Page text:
5. The brainwave-responsive wheelchair as in claim 1, further including a keypad for actuating said motor being operationally coupled to said control, each of said keypads being mounted on one of said wheelchair.
6. A brainwave-responsive wheelchair comprising:
a wheelchair including a seat portion, a back portion, a pair of armrests, a pair of footrests, a pair of back wheels and a pair of front wheels, a motor for selectively rotating said back wheels independent of each other being mechanically coupled to said back wheels;
an actuator for selectively rotating said back wheels being operationally coupled to said motor, said actuator including a housing being mounted to said back portion, said actuator including;
a control being electrically coupled to said motor, said control being mounted in said housing;
a brainwave responsive device being operationally coupled to said control, said brainwave responsive device including an input device mounted on said housing and located for being removably positioned on a head of a user of said wheelchair, said input device being electrically coupled to said control and adapted for reading brainwaves, said input device including an electroencephalograph, wherein said control actuates said motor with respect to distinct brainwave patterns;
a microphone for detecting audible tones being electrically coupled to said control, said microphone being mounted on said housing and being located to be positionable adjacent to a mouth of the user, wherein said control actuates said motor with respect to specific spoken commands detected by said microphone; and
a pair of keypads for actuating said motor being operationally coupled to said control, each of said keypads being mounted on one of said armrests.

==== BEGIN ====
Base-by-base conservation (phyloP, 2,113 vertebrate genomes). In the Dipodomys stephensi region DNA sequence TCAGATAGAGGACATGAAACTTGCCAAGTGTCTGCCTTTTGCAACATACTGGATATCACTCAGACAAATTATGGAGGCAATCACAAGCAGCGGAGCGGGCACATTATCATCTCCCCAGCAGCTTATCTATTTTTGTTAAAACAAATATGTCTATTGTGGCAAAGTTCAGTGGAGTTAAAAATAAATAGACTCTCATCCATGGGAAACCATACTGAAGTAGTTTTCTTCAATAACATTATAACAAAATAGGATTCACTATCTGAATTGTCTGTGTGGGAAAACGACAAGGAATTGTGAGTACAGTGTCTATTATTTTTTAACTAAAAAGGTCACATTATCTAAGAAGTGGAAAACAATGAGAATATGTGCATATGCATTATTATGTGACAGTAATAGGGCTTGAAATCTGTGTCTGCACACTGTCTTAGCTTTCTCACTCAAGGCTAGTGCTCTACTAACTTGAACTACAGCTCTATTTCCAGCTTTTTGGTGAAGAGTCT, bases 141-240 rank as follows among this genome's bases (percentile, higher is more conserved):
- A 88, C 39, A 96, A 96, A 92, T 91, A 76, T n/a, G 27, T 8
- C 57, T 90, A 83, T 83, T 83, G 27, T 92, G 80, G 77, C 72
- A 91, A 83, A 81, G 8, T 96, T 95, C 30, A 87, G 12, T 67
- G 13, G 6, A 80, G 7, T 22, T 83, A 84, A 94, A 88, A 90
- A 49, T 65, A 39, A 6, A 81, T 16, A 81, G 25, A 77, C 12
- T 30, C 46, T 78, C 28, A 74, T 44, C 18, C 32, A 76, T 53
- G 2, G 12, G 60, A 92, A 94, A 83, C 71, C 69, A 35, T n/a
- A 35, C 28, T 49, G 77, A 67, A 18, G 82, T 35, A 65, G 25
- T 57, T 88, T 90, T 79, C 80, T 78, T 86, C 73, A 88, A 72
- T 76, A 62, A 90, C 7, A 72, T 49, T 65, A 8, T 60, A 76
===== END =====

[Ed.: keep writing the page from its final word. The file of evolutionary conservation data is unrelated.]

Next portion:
Description
BACKGROUND OF THE INVENTION

1. Field of the Invention

The present invention relates to wheelchair devices and more particularly pertains to a new brainwave responsive wheelchair for providing control of an electric wheelchair by a physically handicapped person.

2. Description of the Prior Art

The use of brainwave actuated devices is known in the prior art. U.S. Pat. No. 4,949,726 describes a device for using brainwaves for controlling an apparatus. Another type of device is U.S. Pat. No. 6,097,981 which uses brainwaves for controlling animation.

While these devices fulfill their respective, particular objectives and requirements, the need remains for a device that incorporates brainwave actuated controllers and wheelchairs to provide mobility to handicapped persons who do not have viable motor skills or cannot communicate using conventional methods.

SUMMARY OF THE INVENTION

The present invention meets the needs presented above by coupling a brainwave reading device to the controls of an electric wheelchair such that the brainwave reading device ultimately replaces the conventional controls of an electric wheelchair.

Still yet another object of the present invention is to provide a new brainwave responsive wheelchair that also includes audible controls for an electric wheelchair.